There are three primary ways in which physiotherapy can be used to help your horse...
1. For remedial care after a specific injury or problem
Treatment in the early stages following an injury or a loss of performance is essential to try to optimise the speed and extent of recovery. Veterinary physiotherapy is a useful non-invasive adjunct to the services provided by your veterinary surgeon to potentially provide a higher quality of treatment for your horse - equine physiotherapy does not provide an alternative to veterinary medicine and treatment but instead works alongside it to try to enhance the recovery process.
Equine physiotherapy can be used to effectively assist with many musculoskeletal problems, including:
Injuries to muscle, tendon, ligament, bones, joints and/or nerves
Sore or 'cold' back issues, dorsal spinous process impingement ('kissing spines')
The management of osteoarthritis in joints and any associated muscular compensations
Poll and sacroiliac or pelvic dysfunction
Where there is a specific need for muscle re-education or strengthening (for example to assist with upward fixation of the patella ('locking stifle') issues)
Post-surgery (including colic surgery) to help optimise tissue healing, reduce the formation of scar tissue, and for rehabilitation
General poor performance issues where other problems might have either already been diagnosed or ruled out. For example, the horse might be displaying stiffness on one rein, crookedness, jumping difficulties (flat, jumping to one side, refusals or run outs etc.), unwillingness to work into a contact, reluctance to canter on one particular lead, behavioural changes etc.
2. For maintenance care to optimise comfort and performance in healthy horses
Even if there have not been any specific veterinary issues with your horse, regular maintenance physiotherapy checks can help to ensure that your horse's comfort, and performance if they are working, are optimised. Minor discomfort in the body can often go unnoticed at first because horses will often instinctively try to just compensate for problems. Any alterations of movement and weight shifting away from areas of discomfort might initially be really quite subtle because they have four legs to try to centre their body weight between.
A routine 'MOT' check can frequently identify and help to address any smaller issues before they have chance to develop into something that then begins to more noticeably affect your horse's performance or behaviour. Minor musculoskeletal discomfort could potentially begin to arise from many different 'every day' occurrences e.g. horses playing roughly together in the field, a need for saddle fit/flocking alterations, or simply an accumulation of minor muscle strains during work. Physiotherapy therefore has a key part to play in any horse's wellness programme working in conjunction with the rest of your team of professionals.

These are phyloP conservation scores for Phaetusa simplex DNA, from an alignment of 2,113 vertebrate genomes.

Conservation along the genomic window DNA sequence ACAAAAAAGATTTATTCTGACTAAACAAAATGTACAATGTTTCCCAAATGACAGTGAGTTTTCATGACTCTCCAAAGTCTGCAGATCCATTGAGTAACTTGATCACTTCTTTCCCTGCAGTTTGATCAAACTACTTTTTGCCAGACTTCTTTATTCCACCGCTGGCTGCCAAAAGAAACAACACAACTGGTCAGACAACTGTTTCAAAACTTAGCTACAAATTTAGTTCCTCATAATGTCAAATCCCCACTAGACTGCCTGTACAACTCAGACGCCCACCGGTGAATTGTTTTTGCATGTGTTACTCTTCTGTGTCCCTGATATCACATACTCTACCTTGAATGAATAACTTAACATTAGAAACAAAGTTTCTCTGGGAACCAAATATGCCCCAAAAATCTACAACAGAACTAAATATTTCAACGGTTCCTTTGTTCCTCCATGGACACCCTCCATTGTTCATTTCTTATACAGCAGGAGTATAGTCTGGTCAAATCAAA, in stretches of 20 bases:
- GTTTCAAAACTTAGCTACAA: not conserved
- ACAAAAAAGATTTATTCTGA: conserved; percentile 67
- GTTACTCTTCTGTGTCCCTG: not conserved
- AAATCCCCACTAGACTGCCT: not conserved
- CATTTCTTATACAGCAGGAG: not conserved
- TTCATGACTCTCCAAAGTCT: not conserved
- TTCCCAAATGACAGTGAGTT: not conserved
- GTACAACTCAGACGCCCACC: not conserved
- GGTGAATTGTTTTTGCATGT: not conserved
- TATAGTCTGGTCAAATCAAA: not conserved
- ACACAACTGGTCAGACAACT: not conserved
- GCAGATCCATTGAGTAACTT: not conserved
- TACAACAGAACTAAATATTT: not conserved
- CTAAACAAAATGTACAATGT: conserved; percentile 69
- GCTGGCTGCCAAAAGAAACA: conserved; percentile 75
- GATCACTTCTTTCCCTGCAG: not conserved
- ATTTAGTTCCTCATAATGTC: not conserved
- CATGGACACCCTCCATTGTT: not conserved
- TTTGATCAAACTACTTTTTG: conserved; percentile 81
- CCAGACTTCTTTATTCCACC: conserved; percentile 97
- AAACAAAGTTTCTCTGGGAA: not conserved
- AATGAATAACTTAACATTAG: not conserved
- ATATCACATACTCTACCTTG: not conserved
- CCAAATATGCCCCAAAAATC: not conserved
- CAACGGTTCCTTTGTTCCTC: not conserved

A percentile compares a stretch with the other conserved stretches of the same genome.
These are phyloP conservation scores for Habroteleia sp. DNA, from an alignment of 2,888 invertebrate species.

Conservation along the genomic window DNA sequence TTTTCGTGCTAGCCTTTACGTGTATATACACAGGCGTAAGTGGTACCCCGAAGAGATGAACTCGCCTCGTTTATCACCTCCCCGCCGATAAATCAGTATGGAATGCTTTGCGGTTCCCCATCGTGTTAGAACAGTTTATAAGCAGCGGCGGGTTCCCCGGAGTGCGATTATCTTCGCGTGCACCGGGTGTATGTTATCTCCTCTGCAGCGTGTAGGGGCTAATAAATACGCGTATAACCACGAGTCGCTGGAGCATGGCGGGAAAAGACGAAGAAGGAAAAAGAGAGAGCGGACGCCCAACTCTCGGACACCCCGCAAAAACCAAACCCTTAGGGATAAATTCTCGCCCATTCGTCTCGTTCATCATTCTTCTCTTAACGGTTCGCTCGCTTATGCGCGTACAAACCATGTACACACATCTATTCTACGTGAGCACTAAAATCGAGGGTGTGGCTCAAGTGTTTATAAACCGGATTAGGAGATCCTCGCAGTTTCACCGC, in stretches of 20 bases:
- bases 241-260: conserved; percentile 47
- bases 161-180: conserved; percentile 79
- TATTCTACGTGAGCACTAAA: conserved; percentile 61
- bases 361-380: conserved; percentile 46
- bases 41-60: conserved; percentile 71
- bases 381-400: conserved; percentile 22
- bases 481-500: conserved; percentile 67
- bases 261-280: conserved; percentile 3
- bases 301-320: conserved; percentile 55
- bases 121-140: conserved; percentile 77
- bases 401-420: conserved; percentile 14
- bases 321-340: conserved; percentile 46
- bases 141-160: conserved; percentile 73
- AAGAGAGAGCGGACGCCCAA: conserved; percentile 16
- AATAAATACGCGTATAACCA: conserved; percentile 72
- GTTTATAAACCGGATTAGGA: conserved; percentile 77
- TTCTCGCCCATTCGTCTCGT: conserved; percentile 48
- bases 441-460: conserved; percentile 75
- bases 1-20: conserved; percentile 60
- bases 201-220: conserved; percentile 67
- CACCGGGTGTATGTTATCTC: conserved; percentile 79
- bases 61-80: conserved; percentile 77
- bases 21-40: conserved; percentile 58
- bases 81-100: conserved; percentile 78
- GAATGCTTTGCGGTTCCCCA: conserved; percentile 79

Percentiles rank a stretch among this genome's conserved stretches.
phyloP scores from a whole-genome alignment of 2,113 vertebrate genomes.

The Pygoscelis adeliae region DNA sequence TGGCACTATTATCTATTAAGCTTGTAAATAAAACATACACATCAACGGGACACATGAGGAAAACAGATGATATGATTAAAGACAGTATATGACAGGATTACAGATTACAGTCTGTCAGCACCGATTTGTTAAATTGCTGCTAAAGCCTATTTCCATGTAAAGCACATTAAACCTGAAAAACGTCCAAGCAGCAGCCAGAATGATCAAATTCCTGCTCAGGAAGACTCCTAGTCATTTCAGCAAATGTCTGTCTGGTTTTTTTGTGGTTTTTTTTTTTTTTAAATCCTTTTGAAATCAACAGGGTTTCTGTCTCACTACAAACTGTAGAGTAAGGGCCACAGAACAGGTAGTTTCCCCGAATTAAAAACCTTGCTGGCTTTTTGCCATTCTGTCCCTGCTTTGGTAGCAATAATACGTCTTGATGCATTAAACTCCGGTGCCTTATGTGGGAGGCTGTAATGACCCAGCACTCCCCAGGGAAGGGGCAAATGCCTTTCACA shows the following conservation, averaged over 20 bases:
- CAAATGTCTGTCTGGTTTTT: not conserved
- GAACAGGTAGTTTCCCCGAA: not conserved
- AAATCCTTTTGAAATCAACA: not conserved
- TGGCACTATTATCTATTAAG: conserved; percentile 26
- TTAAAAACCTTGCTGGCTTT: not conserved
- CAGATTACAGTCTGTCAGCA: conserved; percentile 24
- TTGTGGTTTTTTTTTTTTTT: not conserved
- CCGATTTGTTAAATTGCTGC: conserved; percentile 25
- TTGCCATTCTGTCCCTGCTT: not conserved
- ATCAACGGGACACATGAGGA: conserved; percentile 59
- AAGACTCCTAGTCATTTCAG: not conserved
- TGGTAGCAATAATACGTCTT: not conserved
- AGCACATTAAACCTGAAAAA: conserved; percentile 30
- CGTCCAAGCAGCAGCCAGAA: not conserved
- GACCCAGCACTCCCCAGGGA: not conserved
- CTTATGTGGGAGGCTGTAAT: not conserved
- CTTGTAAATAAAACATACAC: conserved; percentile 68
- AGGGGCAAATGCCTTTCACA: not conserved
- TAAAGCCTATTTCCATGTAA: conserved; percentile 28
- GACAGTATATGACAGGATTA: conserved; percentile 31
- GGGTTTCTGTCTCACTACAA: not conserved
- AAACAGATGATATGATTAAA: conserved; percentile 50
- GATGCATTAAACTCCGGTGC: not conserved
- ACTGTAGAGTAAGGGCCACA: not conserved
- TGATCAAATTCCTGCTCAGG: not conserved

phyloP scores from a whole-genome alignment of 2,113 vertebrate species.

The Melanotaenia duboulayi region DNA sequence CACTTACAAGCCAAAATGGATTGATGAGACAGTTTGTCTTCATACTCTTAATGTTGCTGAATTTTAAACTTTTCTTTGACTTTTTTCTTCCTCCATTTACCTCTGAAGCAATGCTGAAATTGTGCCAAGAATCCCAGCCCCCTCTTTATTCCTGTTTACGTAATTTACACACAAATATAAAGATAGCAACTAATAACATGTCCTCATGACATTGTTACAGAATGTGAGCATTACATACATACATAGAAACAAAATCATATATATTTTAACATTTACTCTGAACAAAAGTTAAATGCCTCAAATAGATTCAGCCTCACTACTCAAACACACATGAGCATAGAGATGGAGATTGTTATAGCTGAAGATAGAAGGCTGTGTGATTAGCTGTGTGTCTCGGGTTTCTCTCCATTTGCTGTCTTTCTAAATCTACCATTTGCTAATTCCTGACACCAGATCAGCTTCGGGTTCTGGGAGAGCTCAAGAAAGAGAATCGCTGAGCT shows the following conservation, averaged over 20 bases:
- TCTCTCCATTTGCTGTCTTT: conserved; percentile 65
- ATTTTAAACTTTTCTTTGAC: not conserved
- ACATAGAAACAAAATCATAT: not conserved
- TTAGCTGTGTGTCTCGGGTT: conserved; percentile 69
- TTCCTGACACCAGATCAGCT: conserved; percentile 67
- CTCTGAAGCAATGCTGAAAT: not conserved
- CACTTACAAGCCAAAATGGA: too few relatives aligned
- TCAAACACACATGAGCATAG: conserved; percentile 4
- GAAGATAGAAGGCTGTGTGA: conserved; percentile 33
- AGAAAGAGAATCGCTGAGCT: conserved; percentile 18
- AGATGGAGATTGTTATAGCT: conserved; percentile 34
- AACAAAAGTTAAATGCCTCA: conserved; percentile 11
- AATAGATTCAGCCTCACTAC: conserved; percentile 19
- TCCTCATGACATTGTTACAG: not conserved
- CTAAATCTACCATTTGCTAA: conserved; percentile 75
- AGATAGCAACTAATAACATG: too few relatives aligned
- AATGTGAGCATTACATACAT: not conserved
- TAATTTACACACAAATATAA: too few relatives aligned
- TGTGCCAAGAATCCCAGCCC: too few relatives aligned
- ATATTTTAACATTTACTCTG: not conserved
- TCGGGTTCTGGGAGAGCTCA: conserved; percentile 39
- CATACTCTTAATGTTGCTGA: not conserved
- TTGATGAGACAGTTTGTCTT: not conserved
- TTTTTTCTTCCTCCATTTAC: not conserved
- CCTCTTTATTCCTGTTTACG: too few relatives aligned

3. To assist with performance development and competition care of the equine athlete
For competition horses, excellent posture and movement quality are essential for performance. In these cases, routine physiotherapy checks can form part of a more focused performance development plan, designed to try to help you achieve specific desired goals. Advice can be given regarding general fitness regimes, warm ups and cool downs, peaking and tapering strategies etc. to help to reduce the risk of injuries and maximise your horse's performance ready for those important events. Any areas of the horse's body that may be slightly 'weaker' can be expertly evaluated in relation to the specific requirements of your discipline. A tailored programme designed to address and support those issues will help to keep your training progressing forward more easily and ultimately help improve your horse's performance.
To discover the different types of treatments offered, please click here or simply contact us for a free, no obligation discussion of how Hannah might be able to help you and your horse.